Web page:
Fixing Uneven Toner Coverage

Strip to wood and start over, say the experts — with a few tips on achieving even coverage this time. March 9, 2006

I am using a toner consisting of 14 parts thinner, 2 parts pre-cat lacquer and 1 part pigmented wiping stain. I am spraying it over a vinyl sealer. To try to compensate for not being able to get the toner in the corners, I ended up spraying too much in some places.

Can this be repaired, or should I just live with it? Can the toner be removed in a small area and then recoated to match the rest of the area or would I have to remove all of the toner and start over? Should toner be removed with thinner or is it better to sand it off? Can I remove toner without affecting the sealer? Any help would be appreciated.

Forum Responses
(Finishing Forum)
From Paul Snyder, forum technical advisor:
You can strip and start over from the beginning or you can live with what you have. It's impossible to selectively remove toner evenly.

From contributor B:
It sounds like you need to wash with lacquer thinner and start over. As far as getting into the corners, try cutting your pressure and fan size. Shoot your corners first then feather in the other parts. Sometimes I'll hold a piece of cardboard to protect one side and then do the other. You can also try spraying at right angles; this is the technique I use most of the time. Spray up to the corner and stop and spray the other way and stop at the corner. With practice you will develope your own technique.

From contributor M:
You may want to try using an 'airbrush' to feather in the corners. You could try turning the nozzle horizontal to get the color into the corners. The most important trick is to "build the toners’ color up in layers" by mixing your color up lighter, and then uniforming the color with more passes.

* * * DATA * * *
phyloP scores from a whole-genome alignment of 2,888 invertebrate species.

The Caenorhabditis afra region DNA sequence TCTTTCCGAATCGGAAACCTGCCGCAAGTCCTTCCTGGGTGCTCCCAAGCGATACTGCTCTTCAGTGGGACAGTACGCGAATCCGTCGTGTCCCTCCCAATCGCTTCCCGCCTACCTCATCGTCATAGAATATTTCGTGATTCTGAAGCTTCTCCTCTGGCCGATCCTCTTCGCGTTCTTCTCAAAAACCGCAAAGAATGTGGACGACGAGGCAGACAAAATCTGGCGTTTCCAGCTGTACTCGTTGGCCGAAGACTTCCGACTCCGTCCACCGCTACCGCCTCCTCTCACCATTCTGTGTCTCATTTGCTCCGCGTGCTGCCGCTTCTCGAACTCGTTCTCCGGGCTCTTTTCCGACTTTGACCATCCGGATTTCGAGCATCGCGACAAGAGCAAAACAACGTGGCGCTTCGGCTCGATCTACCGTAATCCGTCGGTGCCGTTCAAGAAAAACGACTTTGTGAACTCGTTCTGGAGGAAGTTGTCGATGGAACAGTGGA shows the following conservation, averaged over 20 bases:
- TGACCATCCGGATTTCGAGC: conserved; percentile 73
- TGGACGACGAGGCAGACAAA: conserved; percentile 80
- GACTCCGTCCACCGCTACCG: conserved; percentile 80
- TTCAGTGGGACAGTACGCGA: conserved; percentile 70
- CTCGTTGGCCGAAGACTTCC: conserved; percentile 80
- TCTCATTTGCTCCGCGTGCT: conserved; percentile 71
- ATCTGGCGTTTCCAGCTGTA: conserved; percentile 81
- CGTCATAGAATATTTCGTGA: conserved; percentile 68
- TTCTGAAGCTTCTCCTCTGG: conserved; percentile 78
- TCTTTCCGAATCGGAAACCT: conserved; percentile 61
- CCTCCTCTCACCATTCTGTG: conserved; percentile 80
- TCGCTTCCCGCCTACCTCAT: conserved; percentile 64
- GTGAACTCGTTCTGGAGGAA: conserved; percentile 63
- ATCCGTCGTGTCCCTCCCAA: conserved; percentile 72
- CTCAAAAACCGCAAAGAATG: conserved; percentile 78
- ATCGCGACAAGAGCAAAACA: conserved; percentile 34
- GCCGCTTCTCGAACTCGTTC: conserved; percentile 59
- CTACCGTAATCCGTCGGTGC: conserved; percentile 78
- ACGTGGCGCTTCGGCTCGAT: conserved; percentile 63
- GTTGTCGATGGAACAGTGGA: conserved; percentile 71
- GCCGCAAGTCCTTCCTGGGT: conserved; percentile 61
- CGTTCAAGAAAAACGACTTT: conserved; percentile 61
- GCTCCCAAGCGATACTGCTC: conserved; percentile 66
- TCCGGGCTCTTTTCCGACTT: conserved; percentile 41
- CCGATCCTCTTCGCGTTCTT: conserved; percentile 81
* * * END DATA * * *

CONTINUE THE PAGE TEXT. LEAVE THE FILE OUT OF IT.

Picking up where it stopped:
From the original questioner:
I used lacquer thinner to remove the toner. Do I need to reapply the vinyl sealer, or can I start with the toner?

From contributor B:
It depends on whether it’s smooth or lumpy from the lacquer thinner. If you did a neat job and only removed the toner, great. But that’s hard to do. It’s been my experience that cleaning all the way and starting over is the best way to go in the long run.

From contributor J:
What you should do is spray the stain on thinned a little and then when you get to the toner you don't have so much color being put on top. To take care of the corners being white from turbulence you can either brush in some stain or glaze in to blend the color.

From Paul Snyder, forum technical advisor:
If the lacquer thinner removed the lacquer with color in it (toner), then it removed the vinyl sealer as well. Spraying toner over an unsealed surface can/will cause it to be absorbed unevenly by the wood and the color will not be uniform. You do need to seal the wood and smooth the sealer before spraying the toner. With the right settings on the spray gun and good triggering/spraying technique you can color the corners without adding any extra steps.